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Behind a new mindset, Maryland men’s basketball is finding its stride

The Terps have turned positive body language, energy and confidence into a string of conference wins.

Nebraska v Maryland Photo by Mitchell Layton/Getty Images

As he sat down to watch film from Maryland men’s basketball’s loss to No. 4 Ohio State last week, one thing in particular stood out to Mark Turgeon: his team’s body language. The head coach was upset to see how players hung their heads and got down on themselves in the contest, particularly as they began to fall behind in the second half.

With seven games left for the Terps to push for an NCAA Tournament bid following that loss, he knew he needed to change his team’s attitude. So, leading up to the Terps’ recent span of three games in four days, Turgeon placed an emphasis on positive body language, confidence and energy.

“Body language is contagious,” senior guard Darryl Morsell said. “[If] I put my head down if somebody shoots a shot, that’s me showing that I don’t have no confidence in them and that’s just not good for the team...having a positive mindset and speaking positivity and stuff can go a long way.”

The Terps entered Sunday’s matchup against Minnesota with four victories through three months of conference play. But in just four days, behind a revitalized mindset, they picked up three more, defeating the Golden Gophers and then taking down Nebraska in back-to-back games on Tuesday and Wednesday.

“Guys have been fighting all year, they’ve never given up,” Turgeon said after the third victory on Wednesday. “We’ve been together, we stick together, we believe in each other, and you can see it. We’re getting better as a team and everybody’s body language and positive attitudes [are] getting better.”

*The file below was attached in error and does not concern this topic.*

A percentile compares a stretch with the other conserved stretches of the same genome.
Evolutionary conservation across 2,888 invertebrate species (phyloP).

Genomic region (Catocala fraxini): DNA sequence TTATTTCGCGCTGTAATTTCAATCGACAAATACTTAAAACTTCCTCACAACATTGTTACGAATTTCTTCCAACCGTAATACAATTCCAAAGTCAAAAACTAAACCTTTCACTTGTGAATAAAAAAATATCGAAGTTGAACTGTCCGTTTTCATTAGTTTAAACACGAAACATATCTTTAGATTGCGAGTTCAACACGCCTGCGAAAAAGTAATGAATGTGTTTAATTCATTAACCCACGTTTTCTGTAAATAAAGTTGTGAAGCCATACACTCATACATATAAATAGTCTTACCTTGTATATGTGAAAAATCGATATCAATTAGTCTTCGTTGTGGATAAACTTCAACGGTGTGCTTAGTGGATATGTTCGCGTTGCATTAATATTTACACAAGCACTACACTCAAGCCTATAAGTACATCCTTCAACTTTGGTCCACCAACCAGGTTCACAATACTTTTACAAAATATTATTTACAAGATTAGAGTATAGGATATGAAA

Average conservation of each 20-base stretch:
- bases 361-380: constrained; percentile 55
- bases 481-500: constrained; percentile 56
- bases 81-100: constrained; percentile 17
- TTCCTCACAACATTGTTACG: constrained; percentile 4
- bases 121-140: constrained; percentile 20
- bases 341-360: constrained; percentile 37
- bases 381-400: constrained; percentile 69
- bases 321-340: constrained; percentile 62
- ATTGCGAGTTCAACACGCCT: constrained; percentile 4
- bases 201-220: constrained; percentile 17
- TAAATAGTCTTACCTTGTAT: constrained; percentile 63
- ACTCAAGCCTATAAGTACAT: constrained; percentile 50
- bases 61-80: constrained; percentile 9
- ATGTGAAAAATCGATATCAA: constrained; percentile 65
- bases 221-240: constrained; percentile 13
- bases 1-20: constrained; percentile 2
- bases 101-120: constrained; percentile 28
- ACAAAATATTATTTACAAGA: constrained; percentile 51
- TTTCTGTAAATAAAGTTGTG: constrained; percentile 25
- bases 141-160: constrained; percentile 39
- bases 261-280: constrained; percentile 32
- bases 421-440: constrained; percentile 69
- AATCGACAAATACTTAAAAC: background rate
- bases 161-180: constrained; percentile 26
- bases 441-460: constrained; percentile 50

Needless to say, it’s been a frustrating/challenging season for the Terps. They faced 10 ranked opponents in their first 13 games of conference play, going up against some of the best talent in the country night in and night out.

Though the team picked up upsets on the road against the likes of ranked Wisconsin, Illinois and Minnesota teams, wins were few and far between, and each was followed by a loss; Maryland entered this recent stretch with a 4-9 record in Big Ten play.

Turgeon and players continued to roll out the cliches of staying positive whenever they talked to the media, but the emotional wear and tear of the season was evident and they didn’t seem to be having any fun on the court.

“No matter how hard [the schedule] is, if you’re losing, you lose confidence and you’re not quite sure of yourself,” Turgeon said earlier this week.

But these last three games seemed to have a different feel. Yes, Minnesota and Nebraska are easier opponents than many teams the Terps have faced this season, but they could have easily folded. Instead, they bought in on Turgeon’s message.

The team’s belief in itself was palpable from the first tip on Sunday night, allowing Maryland to jump out to an early 14-point lead against the Golden Gophers. The Terps finished with a 72-59 victory for their first sweep this season, which translated seamlessly into the doubleheader with the Cornhuskers.

Instead of falling into painfully long scoring lulls as they frequently have throughout the season despite open looks, the Terps quickly shook off missed shots to get back in rhythm over this recent stretch, their confidence unwavering. In each of the three matchups, Maryland didn’t go more than five minutes without a field goal — something that couldn’t be said for most of its showings up until that point.

The Terps averaged 71.7 points across the three games, a stark difference from its mark of 62.9 points per contest in prior Big Ten play. They also made 47.9% of their field goal attempts after averaging a shooting mark of 41.5% through their 13 previous conference games.

“When our offense is clicking and guys are playing comfortable, confident and making shots, our team is really dangerous,” junior guard Aaron Wiggins said after the second win over Nebraska. “...When we get our offense going and our defense is there, we can be a really good team.”

Now holding a 13-10 overall record with a 7-9 mark in the Big Ten, Maryland has climbed up the NCAA Tournament bubble in dramatic fashion, projected as one of the last four byes by ESPN’s Joe Lunardi for the first time this season Thursday.

The team has four contests remaining before postseason play (at Rutgers, vs Michigan State, at Northwestern and vs Penn State), in which it’ll look to continue its late surge and keep the positive vibes going.

“I think [the win streak] gives us a lot of confidence,” junior guard Aaron Wiggins said after Wednesday’s game. “We felt like we really needed [these wins] and we were pressed to get them. So, guys were locked in and we were ready to go and we took care of business in the last couple games. So you got to continue to move forward and build on it.”